Arguments continue both for and against a giant cross in Pensacola, Florida.
The American Humanist Association's (AHA) Appignani Humanist Legal Center is asking the United States Court of Appeals for the Eleventh Circuit to uphold the Florida district court's decision that the 30-foot Christian cross being displayed in a city park – and maintained by taxpayer money – violates the Establishment Clause of the First Amendment.
The AHA – in conjunction with the Freedom From Religion Foundation (FRFF) – filed a lawsuit in 2015 on behalf of Pensacola residents who felt the large cross, which is located in a city park and maintained by the city government, "represented a troubling elevation of the Christian faith, above other beliefs." Both anti-Christian groups filed their brief with the appellate court last week.
On the other side of the issue is Becket Law attorney Joe Davis, who maintains that the arguments against the cross are too broad.
"They effectively say that crosses are unconstitutional under the First Amendment – no matter what," the legal expert explained to OneNewsNow. "There is an Establishment Clause test, [and] in recent years, the Supreme Court has said that that test is focused very much on the history of the Establishment Clause, and under that kind of test – as we explained in our opening brief – the cross here is constitutional.”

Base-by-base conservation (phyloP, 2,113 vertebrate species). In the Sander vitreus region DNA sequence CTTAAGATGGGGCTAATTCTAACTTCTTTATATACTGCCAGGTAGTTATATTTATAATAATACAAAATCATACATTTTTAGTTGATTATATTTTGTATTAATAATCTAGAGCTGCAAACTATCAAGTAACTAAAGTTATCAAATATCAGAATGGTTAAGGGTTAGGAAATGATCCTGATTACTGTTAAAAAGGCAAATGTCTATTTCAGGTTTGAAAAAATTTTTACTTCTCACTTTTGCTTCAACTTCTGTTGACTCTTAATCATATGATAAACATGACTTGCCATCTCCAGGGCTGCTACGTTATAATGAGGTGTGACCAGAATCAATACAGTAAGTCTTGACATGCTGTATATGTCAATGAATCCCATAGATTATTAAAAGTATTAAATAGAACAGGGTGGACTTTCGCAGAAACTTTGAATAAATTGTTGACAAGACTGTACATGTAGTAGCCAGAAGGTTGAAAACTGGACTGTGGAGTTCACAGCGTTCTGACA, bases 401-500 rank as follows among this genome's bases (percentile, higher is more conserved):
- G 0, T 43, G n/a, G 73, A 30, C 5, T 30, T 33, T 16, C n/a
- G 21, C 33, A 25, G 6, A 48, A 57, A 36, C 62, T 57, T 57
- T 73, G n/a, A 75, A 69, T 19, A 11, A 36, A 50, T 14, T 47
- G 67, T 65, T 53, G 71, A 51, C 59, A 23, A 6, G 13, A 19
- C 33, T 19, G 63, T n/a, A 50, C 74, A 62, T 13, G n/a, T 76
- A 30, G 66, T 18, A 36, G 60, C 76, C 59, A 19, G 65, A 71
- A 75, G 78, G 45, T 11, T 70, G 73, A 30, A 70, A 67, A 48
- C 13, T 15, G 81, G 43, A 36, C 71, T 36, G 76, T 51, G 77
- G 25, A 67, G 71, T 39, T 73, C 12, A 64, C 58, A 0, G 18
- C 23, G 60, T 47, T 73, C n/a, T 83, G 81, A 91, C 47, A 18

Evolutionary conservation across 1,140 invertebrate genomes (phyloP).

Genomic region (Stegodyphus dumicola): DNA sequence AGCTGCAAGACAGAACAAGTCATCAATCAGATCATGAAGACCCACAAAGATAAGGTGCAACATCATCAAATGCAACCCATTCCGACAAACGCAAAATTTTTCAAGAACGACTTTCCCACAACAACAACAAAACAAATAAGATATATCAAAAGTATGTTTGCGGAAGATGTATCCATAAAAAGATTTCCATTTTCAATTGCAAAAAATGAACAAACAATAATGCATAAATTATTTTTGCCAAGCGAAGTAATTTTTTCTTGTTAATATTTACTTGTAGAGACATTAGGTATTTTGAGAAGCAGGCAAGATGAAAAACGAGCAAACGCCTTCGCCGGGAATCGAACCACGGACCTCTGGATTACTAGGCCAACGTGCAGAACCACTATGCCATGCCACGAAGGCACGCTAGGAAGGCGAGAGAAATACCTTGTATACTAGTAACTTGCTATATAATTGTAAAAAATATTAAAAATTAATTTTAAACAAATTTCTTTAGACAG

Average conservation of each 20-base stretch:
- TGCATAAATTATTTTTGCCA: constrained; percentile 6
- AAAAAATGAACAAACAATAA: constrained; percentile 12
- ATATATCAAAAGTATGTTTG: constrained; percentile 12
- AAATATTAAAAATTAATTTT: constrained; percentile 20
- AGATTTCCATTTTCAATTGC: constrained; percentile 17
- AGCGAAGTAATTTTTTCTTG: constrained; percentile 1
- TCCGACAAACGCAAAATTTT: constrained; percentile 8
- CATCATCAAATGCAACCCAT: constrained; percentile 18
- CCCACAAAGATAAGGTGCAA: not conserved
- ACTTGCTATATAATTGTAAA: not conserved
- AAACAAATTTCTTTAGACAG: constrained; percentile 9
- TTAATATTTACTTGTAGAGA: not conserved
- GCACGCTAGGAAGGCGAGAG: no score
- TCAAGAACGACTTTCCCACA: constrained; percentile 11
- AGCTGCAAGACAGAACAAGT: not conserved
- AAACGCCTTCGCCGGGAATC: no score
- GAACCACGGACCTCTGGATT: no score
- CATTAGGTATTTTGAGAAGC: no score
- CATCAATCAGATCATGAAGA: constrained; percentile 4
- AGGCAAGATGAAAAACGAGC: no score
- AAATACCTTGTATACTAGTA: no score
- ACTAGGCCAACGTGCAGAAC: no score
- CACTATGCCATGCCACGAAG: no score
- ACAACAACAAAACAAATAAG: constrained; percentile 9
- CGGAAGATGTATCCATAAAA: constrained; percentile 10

First erected in 1941, the cross has been included in Memorial Day and Veterans Day celebrations, and it was the site of a community-wide memorial service after the death of President Franklin Delano Roosevelt.
"This cross has very much become a part of the fabric of Pensacola – for reasons religious and non-religious – and the point of this lawsuit is to erase that part of Pensacola's history," Davis insisted. "We will be replying to AHA's brief in mid-December. At that point, we'll have argument before the 11th Circuit, and then the 11th Circuit will decide the case."
However, Appignani Humanist Legal Center Senior Counsel Monica Miller claims that the presence of the cross on public property is unconstitutional, and she tries to use other court decisions to make a general argument.
"This appeal involves the straightforward issue of whether a city's massive, freestanding Christian cross – prominently displayed on city property – violates the Establishment Clause," Miller maintained. "The Eleventh Circuit has already ruled that a cross displayed in a government park violates the Establishment Clause, and the other federal courts have been virtually unanimous in finding crosses unconstitutional – irrespective of how old they are – whether they are accompanied by other symbols or secular monuments … or have independent historical or practical significance."